I am trying to find the indirect object in this sentence:

"Se tiver alguma dúvida, pergunte a um funcionário."
If you have any queries, ask a member of staff.

My textbook says that the preposition "a" is used before indirect objects but I just don't see how "funcionário" is an indirect object in this case.

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    Vlad, if you explain why it doesn't look like an indirect object to you, we'll be able to give you better answers. Perhaps, in your native language it wouldn't be a indirect objetc...
    – Jacinto
    Oct 21, 2021 at 10:01
  • @Jacinto Good point. So in English the phrase is "If you have any queries, ask a member of staff" And here "you" is the subject of "have any queries", and the understood subject of the imperative clause "ask a member of staff" where "a member of staff" is the direct object because If there is only one object in a clause, it is always a direct one. Oct 21, 2021 at 10:11
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    That's definitely not the case in Portuguese: the person you address the question to is always the indirect objet whether an explicit direct object is there or not. I would have thought that's the case in English as well. Say, "She doesn't know Bob is dead? You must tell her" / "you must tell her the news." If you're right, her is direct object in the first sentence and indirect object in the second. I find that strange. Well, in Portuguese it would be indirect in both cases.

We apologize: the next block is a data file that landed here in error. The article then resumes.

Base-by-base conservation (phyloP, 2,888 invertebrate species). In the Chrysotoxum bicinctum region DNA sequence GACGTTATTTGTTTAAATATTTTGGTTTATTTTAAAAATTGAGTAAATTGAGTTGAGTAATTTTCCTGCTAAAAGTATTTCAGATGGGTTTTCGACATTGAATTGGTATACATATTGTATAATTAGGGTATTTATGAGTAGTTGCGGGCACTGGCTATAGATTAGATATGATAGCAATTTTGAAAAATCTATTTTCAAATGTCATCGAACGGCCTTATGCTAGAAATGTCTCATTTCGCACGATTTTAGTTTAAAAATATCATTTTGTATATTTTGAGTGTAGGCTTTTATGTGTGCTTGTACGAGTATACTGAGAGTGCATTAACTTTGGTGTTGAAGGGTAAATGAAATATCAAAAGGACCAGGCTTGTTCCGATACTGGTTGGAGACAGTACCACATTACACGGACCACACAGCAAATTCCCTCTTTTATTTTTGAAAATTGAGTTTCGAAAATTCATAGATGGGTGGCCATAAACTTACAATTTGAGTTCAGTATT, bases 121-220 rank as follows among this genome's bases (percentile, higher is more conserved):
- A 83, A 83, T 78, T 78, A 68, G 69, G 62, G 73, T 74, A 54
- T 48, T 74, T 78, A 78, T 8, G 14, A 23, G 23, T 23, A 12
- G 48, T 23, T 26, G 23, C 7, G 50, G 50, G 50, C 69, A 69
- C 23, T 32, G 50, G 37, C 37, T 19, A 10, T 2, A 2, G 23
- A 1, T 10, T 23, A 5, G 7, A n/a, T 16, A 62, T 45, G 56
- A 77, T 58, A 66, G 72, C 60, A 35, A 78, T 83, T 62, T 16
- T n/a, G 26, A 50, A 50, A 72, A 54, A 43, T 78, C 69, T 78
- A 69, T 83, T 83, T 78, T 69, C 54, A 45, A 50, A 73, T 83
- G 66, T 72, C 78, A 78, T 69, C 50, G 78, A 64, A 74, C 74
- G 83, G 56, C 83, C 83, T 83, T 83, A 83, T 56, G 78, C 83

– Jacinto
    Oct 21, 2021 at 11:14
  • There is no indirect object in the question posted in the title. um funcionário (here, an employee) is a direct object. Ask the employee a question =here the employee is an indirect object and a question is direct. So, I wonder about your book. These verbs are called ditransitive in English. V+IO+DO versus
    – Lambie
    Oct 21, 2021 at 21:23
  • @Lambie, I didn't know English gramar works like that. Always learning! But Portuguese grammar is different, and ao funcionário is um objeto indireto. You can check that in any Portuguese gramar. For instance in Cunha e Cintra give the example perdoem ao pobre tolo, where ao pobre tolo is objeto indireto.
    – Jacinto
    Oct 28, 2021 at 9:35

1 Answer 1


It is an indirect object because it requires a preposition (a in this case). Portuguese and English grammars differ in this respect. They work the same in a sentence like:

Pergunta ao João a morada dela
Ask João her address

Here ao João is the indirect object, just as João in English (except that Portuguese requires a preposition and English does not), and a morada dela / her address is the direct object. The two Languagess differ if the “old direct object” is no longer there explicitly, even though we can understand one implicitly:

Se queres saber a morada dela, pergunta ao João [implicitly understood a morada dela]
If you want to know her address, ask João

Here, I’ve now learned, in English grammar João is reanalysed as direct object, because the rule is there is an indirect object only if there is a direct one too (although some grammarians admit exceptions). In Portuguese grammar, ao João is still the indirect object even with no direct one. The best way to tell in this case is that ao João can be replaced with the indirect object pronoun (lhe) but not with the direct object pronoun (o)